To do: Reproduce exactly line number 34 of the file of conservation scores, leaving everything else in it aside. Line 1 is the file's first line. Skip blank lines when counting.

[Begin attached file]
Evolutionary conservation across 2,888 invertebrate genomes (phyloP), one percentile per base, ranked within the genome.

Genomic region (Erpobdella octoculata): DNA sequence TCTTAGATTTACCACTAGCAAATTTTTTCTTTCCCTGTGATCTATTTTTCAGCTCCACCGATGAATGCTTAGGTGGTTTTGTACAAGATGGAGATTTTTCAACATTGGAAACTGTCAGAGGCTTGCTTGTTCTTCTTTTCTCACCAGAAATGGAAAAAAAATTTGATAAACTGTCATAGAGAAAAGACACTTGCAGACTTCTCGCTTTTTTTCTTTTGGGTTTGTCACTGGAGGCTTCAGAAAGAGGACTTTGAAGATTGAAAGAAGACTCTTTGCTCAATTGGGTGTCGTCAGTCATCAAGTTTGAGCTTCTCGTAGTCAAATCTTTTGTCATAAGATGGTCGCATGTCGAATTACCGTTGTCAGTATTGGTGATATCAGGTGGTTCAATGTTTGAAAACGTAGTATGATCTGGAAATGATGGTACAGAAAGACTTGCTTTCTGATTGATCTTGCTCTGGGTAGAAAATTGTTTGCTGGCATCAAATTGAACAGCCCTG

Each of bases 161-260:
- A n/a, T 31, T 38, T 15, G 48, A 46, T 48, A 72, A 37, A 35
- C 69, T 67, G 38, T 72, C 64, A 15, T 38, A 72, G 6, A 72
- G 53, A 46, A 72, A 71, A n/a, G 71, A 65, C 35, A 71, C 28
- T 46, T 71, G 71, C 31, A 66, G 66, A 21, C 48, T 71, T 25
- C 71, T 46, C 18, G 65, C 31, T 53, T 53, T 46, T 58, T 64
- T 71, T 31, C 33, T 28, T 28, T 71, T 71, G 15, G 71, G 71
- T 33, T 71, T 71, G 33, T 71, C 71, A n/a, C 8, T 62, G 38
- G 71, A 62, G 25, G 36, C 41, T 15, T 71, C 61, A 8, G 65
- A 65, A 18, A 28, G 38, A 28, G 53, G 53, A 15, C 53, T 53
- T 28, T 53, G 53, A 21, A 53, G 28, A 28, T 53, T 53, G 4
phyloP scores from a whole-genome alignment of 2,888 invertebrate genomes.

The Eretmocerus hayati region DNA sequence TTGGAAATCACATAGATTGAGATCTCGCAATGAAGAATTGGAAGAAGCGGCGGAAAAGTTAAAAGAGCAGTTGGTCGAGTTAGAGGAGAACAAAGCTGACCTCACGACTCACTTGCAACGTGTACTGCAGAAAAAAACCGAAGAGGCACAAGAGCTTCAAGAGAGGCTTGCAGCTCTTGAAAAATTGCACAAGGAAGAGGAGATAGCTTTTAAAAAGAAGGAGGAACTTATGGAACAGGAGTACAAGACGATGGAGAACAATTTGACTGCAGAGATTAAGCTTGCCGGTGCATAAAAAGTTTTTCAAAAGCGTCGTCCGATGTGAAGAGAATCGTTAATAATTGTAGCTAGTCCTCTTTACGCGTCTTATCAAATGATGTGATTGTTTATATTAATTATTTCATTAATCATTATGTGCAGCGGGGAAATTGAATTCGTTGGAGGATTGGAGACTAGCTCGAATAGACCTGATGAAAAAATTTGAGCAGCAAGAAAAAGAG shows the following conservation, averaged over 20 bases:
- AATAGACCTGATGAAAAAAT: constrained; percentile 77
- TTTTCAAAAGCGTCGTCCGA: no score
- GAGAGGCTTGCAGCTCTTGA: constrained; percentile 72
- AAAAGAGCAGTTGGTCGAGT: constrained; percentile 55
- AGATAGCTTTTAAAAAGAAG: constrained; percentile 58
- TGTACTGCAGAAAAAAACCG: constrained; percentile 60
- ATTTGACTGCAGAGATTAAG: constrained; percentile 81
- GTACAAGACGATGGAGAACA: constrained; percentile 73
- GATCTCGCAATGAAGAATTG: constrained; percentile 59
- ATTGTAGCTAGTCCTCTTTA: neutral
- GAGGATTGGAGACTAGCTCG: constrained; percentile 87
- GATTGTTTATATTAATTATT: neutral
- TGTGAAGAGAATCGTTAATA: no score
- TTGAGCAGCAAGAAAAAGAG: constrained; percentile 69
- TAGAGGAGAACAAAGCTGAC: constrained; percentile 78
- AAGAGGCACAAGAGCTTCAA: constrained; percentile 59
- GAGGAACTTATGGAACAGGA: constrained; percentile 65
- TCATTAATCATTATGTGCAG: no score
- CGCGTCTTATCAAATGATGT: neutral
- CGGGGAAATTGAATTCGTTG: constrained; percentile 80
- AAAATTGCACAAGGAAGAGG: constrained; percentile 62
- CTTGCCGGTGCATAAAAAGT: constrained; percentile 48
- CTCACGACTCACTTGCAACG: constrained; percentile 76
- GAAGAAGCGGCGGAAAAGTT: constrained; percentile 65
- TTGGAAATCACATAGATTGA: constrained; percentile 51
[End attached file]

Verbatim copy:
- CGCGTCTTATCAAATGATGT: neutral